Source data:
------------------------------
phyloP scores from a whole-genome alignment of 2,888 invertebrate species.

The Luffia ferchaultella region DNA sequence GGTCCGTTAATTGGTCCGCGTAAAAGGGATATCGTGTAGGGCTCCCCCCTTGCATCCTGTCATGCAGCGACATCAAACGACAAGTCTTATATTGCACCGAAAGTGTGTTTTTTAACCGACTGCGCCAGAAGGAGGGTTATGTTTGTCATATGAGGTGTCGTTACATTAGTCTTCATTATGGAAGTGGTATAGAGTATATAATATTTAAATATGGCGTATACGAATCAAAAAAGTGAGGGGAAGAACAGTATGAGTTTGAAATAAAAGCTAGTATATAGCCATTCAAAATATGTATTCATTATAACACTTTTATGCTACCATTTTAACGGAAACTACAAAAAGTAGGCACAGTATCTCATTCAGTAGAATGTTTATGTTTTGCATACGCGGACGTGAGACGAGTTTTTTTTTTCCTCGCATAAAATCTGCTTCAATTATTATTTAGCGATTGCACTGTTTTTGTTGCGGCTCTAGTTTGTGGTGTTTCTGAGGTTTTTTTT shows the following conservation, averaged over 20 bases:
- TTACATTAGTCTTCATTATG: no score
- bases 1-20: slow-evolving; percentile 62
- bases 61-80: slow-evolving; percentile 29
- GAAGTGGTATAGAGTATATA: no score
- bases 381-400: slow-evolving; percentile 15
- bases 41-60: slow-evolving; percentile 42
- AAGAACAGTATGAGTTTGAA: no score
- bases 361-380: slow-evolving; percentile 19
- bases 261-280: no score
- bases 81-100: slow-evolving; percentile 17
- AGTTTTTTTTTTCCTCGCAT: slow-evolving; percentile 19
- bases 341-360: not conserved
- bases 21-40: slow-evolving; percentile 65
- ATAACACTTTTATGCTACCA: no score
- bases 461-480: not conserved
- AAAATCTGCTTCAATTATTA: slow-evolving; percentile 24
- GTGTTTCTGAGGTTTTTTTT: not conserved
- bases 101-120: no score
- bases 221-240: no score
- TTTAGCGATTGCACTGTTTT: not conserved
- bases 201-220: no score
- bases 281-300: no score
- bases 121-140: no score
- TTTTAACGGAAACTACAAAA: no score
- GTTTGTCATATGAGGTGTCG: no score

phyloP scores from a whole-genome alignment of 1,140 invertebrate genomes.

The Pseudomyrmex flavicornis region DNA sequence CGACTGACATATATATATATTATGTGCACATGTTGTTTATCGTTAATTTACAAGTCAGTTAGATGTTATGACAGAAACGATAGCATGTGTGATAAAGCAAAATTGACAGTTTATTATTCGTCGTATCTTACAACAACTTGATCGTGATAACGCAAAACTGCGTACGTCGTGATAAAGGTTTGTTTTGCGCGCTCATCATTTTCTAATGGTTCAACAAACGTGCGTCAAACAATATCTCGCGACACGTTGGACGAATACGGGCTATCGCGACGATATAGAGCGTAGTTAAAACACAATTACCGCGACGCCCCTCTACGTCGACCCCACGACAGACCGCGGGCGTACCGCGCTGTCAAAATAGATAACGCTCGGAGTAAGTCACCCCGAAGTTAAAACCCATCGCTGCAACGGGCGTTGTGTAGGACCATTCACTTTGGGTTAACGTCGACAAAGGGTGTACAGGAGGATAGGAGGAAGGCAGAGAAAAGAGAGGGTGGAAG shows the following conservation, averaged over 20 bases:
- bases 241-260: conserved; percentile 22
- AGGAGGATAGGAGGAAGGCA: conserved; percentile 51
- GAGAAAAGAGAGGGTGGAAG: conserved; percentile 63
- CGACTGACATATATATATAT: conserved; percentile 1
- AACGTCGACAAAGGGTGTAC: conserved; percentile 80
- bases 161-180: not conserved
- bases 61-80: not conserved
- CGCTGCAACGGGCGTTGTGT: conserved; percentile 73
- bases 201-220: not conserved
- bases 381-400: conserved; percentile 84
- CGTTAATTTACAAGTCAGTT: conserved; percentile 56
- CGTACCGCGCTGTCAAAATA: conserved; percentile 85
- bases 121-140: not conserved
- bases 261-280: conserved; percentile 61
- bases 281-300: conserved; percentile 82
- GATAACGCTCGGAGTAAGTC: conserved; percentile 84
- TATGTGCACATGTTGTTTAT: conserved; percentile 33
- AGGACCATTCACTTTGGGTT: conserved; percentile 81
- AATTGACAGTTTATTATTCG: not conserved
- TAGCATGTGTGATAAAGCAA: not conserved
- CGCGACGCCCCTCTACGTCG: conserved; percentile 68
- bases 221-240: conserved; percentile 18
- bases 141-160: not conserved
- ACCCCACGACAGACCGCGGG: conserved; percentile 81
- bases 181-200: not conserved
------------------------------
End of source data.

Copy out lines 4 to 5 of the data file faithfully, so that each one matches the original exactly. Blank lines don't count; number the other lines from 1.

- bases 1-20: slow-evolving; percentile 62
- bases 61-80: slow-evolving; percentile 29